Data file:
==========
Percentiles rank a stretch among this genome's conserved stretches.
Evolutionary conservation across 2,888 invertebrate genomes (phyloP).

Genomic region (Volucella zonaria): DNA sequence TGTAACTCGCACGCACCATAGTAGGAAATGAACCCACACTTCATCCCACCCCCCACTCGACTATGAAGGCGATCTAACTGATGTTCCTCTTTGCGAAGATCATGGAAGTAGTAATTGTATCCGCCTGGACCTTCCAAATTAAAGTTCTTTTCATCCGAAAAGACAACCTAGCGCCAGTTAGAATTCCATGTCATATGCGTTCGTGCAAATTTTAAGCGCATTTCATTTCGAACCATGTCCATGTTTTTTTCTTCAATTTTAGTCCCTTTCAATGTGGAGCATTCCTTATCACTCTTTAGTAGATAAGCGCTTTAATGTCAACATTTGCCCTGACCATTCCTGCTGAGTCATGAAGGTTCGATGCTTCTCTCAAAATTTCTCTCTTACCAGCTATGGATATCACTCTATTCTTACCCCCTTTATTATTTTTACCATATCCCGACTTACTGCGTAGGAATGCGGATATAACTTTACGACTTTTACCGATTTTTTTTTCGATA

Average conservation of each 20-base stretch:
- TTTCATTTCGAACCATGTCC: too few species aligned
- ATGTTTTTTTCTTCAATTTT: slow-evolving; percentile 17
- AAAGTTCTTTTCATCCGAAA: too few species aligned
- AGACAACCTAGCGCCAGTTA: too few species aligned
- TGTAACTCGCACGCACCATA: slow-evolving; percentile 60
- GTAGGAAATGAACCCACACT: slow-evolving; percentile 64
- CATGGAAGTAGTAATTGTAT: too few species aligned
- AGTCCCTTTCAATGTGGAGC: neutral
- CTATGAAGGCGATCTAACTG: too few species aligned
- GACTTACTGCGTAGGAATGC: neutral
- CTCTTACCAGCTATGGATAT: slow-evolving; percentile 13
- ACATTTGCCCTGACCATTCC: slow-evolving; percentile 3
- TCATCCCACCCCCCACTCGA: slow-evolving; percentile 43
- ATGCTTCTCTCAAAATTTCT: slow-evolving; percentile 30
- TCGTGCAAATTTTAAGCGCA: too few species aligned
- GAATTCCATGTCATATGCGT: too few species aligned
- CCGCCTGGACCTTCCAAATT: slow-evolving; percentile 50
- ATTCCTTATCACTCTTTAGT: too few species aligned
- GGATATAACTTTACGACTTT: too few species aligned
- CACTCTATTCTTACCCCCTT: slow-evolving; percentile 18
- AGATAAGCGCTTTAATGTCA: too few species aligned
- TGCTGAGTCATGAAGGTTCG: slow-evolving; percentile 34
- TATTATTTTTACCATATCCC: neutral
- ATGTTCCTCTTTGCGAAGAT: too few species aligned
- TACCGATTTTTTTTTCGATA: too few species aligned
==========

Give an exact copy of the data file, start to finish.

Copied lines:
Percentiles rank a stretch among this genome's conserved stretches.
Evolutionary conservation across 2,888 invertebrate genomes (phyloP).

Genomic region (Volucella zonaria): DNA sequence TGTAACTCGCACGCACCATAGTAGGAAATGAACCCACACTTCATCCCACCCCCCACTCGACTATGAAGGCGATCTAACTGATGTTCCTCTTTGCGAAGATCATGGAAGTAGTAATTGTATCCGCCTGGACCTTCCAAATTAAAGTTCTTTTCATCCGAAAAGACAACCTAGCGCCAGTTAGAATTCCATGTCATATGCGTTCGTGCAAATTTTAAGCGCATTTCATTTCGAACCATGTCCATGTTTTTTTCTTCAATTTTAGTCCCTTTCAATGTGGAGCATTCCTTATCACTCTTTAGTAGATAAGCGCTTTAATGTCAACATTTGCCCTGACCATTCCTGCTGAGTCATGAAGGTTCGATGCTTCTCTCAAAATTTCTCTCTTACCAGCTATGGATATCACTCTATTCTTACCCCCTTTATTATTTTTACCATATCCCGACTTACTGCGTAGGAATGCGGATATAACTTTACGACTTTTACCGATTTTTTTTTCGATA

Average conservation of each 20-base stretch:
- TTTCATTTCGAACCATGTCC: too few species aligned
- ATGTTTTTTTCTTCAATTTT: slow-evolving; percentile 17
- AAAGTTCTTTTCATCCGAAA: too few species aligned
- AGACAACCTAGCGCCAGTTA: too few species aligned
- TGTAACTCGCACGCACCATA: slow-evolving; percentile 60
- GTAGGAAATGAACCCACACT: slow-evolving; percentile 64
- CATGGAAGTAGTAATTGTAT: too few species aligned
- AGTCCCTTTCAATGTGGAGC: neutral
- CTATGAAGGCGATCTAACTG: too few species aligned
- GACTTACTGCGTAGGAATGC: neutral
- CTCTTACCAGCTATGGATAT: slow-evolving; percentile 13
- ACATTTGCCCTGACCATTCC: slow-evolving; percentile 3
- TCATCCCACCCCCCACTCGA: slow-evolving; percentile 43
- ATGCTTCTCTCAAAATTTCT: slow-evolving; percentile 30
- TCGTGCAAATTTTAAGCGCA: too few species aligned
- GAATTCCATGTCATATGCGT: too few species aligned
- CCGCCTGGACCTTCCAAATT: slow-evolving; percentile 50
- ATTCCTTATCACTCTTTAGT: too few species aligned
- GGATATAACTTTACGACTTT: too few species aligned
- CACTCTATTCTTACCCCCTT: slow-evolving; percentile 18
- AGATAAGCGCTTTAATGTCA: too few species aligned
- TGCTGAGTCATGAAGGTTCG: slow-evolving; percentile 34
- TATTATTTTTACCATATCCC: neutral
- ATGTTCCTCTTTGCGAAGAT: too few species aligned
- TACCGATTTTTTTTTCGATA: too few species aligned